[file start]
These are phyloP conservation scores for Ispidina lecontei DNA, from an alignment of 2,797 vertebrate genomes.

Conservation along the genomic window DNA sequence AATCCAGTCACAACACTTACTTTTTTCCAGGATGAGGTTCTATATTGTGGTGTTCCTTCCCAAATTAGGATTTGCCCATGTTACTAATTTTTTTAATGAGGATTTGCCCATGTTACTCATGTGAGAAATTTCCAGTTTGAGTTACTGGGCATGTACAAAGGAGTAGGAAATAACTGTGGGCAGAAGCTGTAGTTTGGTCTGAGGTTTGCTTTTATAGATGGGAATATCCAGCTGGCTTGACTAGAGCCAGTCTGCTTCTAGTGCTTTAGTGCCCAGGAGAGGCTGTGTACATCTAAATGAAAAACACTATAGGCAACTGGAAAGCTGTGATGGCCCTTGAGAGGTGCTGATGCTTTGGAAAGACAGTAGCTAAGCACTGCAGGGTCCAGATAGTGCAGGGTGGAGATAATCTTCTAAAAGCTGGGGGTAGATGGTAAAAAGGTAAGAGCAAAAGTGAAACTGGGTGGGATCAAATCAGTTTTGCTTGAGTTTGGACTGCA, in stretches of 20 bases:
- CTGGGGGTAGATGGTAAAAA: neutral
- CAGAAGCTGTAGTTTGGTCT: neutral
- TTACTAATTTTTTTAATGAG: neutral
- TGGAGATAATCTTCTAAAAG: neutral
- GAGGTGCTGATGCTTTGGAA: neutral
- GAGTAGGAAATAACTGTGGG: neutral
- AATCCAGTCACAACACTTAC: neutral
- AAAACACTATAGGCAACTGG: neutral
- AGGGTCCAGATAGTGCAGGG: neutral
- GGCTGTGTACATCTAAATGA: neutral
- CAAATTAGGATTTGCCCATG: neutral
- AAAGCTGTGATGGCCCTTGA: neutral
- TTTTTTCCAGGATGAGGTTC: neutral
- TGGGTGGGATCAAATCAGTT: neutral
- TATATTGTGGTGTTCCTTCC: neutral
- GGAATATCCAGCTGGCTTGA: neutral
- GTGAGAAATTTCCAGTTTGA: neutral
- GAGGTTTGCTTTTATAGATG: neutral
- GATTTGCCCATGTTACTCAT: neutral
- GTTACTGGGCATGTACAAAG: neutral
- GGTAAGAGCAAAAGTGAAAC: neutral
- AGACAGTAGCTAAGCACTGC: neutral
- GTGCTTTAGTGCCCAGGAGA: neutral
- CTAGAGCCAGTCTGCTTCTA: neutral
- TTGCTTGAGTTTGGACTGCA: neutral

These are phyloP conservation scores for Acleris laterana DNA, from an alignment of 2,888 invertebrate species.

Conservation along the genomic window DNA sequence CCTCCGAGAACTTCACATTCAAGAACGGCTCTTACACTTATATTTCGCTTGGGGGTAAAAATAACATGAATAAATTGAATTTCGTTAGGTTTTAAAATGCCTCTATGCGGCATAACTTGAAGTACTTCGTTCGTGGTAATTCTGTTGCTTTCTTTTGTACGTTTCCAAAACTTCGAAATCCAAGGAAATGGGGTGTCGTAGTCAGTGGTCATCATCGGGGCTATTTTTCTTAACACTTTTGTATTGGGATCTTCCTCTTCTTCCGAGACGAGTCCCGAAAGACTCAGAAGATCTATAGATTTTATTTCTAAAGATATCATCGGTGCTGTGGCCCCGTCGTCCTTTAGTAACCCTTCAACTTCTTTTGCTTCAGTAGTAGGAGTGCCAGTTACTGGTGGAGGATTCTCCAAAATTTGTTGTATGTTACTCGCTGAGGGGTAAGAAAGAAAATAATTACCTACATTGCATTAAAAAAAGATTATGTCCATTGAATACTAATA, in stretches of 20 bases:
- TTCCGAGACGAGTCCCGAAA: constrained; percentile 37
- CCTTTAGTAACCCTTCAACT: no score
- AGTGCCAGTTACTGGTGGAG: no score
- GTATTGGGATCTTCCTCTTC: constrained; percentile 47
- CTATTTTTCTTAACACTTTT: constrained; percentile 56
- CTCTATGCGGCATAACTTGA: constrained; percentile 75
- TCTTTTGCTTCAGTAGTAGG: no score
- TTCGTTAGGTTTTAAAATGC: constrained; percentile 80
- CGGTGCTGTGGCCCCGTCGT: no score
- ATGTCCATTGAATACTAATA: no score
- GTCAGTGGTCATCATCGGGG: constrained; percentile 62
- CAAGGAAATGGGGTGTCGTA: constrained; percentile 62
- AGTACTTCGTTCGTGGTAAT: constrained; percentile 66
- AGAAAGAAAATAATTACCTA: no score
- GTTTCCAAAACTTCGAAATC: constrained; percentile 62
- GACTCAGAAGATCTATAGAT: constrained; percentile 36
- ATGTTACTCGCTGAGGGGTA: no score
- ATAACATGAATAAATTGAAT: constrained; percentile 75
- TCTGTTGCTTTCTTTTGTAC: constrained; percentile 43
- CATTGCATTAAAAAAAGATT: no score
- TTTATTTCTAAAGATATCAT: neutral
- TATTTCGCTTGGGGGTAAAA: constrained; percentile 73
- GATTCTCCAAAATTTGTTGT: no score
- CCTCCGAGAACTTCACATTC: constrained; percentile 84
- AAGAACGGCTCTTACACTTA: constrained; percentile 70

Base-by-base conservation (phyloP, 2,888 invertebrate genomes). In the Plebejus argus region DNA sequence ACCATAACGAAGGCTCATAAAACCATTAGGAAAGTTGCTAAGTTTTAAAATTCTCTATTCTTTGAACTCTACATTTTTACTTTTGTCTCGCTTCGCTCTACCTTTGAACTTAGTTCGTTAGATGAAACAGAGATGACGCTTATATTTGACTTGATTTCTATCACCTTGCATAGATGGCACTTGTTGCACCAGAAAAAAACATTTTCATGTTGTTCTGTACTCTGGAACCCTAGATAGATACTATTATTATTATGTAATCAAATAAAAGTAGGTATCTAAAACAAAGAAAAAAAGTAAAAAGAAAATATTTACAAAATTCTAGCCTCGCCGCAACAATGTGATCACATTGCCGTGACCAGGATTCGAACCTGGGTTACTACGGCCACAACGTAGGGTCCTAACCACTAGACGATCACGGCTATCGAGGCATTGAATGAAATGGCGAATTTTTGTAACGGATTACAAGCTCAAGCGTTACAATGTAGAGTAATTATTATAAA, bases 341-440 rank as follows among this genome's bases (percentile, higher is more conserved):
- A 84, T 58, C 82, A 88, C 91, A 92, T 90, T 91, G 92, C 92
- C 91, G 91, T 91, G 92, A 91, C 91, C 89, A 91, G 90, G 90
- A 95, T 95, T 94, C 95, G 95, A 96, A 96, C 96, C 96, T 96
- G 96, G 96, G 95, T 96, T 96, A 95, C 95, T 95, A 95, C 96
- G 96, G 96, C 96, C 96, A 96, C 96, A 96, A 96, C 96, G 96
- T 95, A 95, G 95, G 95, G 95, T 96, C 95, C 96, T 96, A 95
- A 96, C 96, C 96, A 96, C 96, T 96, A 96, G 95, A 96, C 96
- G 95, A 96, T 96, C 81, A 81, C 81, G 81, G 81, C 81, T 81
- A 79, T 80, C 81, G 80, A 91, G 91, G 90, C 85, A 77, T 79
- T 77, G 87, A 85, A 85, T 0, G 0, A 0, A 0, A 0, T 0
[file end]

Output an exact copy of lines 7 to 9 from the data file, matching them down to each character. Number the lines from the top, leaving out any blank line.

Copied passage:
- GAGGTGCTGATGCTTTGGAA: neutral
- GAGTAGGAAATAACTGTGGG: neutral
- AATCCAGTCACAACACTTAC: neutral